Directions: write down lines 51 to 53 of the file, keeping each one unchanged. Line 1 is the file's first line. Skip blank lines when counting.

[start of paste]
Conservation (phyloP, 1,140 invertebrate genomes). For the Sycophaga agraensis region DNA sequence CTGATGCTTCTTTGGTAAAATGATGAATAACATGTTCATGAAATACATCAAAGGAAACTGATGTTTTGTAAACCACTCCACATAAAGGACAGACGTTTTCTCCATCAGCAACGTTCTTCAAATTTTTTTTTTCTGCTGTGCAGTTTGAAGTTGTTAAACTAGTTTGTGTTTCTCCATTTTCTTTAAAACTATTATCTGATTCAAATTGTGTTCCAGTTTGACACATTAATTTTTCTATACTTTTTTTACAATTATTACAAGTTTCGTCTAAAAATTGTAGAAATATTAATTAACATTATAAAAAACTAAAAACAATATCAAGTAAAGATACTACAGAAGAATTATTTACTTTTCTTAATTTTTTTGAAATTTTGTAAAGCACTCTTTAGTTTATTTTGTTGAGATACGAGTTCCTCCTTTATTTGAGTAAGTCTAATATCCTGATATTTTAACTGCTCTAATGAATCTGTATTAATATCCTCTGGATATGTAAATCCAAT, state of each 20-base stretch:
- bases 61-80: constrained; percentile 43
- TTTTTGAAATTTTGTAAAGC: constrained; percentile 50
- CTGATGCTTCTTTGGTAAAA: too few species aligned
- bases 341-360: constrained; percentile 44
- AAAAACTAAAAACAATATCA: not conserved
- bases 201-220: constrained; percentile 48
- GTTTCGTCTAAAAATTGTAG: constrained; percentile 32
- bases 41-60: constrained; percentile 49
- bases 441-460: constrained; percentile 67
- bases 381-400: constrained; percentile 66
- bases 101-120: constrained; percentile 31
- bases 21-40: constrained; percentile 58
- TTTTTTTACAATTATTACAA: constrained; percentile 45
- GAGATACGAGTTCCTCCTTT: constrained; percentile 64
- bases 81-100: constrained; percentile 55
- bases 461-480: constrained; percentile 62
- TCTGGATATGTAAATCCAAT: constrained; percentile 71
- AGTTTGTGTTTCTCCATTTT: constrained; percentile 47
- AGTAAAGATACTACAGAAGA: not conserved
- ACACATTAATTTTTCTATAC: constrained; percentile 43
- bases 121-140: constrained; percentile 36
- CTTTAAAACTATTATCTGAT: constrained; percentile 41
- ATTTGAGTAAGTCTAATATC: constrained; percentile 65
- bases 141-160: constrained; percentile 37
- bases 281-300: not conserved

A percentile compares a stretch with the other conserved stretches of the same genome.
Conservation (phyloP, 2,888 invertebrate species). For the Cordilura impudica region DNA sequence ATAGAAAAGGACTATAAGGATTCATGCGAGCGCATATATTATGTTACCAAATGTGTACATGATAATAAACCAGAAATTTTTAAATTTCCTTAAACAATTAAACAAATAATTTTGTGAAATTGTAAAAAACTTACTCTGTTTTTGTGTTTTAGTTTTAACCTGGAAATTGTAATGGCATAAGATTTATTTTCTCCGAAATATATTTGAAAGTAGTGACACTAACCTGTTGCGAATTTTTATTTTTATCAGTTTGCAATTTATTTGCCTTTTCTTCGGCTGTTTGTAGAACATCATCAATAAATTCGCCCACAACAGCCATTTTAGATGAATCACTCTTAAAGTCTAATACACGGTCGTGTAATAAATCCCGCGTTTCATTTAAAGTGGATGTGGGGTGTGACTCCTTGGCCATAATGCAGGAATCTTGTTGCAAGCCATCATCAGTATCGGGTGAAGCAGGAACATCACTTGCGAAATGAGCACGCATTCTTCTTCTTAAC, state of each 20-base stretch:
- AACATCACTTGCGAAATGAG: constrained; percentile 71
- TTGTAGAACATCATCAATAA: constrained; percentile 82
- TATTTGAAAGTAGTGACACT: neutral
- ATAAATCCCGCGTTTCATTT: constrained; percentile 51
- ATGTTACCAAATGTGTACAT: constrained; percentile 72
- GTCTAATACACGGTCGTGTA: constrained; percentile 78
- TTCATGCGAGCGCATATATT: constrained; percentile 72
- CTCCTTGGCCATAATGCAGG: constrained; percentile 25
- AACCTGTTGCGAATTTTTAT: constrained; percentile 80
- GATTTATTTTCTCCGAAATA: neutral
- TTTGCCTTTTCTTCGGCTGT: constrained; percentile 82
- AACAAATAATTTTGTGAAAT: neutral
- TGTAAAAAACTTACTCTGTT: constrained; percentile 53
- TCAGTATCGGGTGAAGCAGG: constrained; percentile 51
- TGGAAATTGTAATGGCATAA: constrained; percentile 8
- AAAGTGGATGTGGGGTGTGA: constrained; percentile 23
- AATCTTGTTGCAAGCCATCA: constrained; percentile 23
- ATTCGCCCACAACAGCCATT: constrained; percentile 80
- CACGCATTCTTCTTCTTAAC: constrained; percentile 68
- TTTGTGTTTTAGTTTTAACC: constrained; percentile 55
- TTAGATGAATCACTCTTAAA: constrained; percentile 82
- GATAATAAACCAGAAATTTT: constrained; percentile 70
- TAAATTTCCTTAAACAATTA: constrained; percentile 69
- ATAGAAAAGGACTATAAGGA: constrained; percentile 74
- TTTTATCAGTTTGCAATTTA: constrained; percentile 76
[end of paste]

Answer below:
- TAAATTTCCTTAAACAATTA: constrained; percentile 69
- ATAGAAAAGGACTATAAGGA: constrained; percentile 74
- TTTTATCAGTTTGCAATTTA: constrained; percentile 76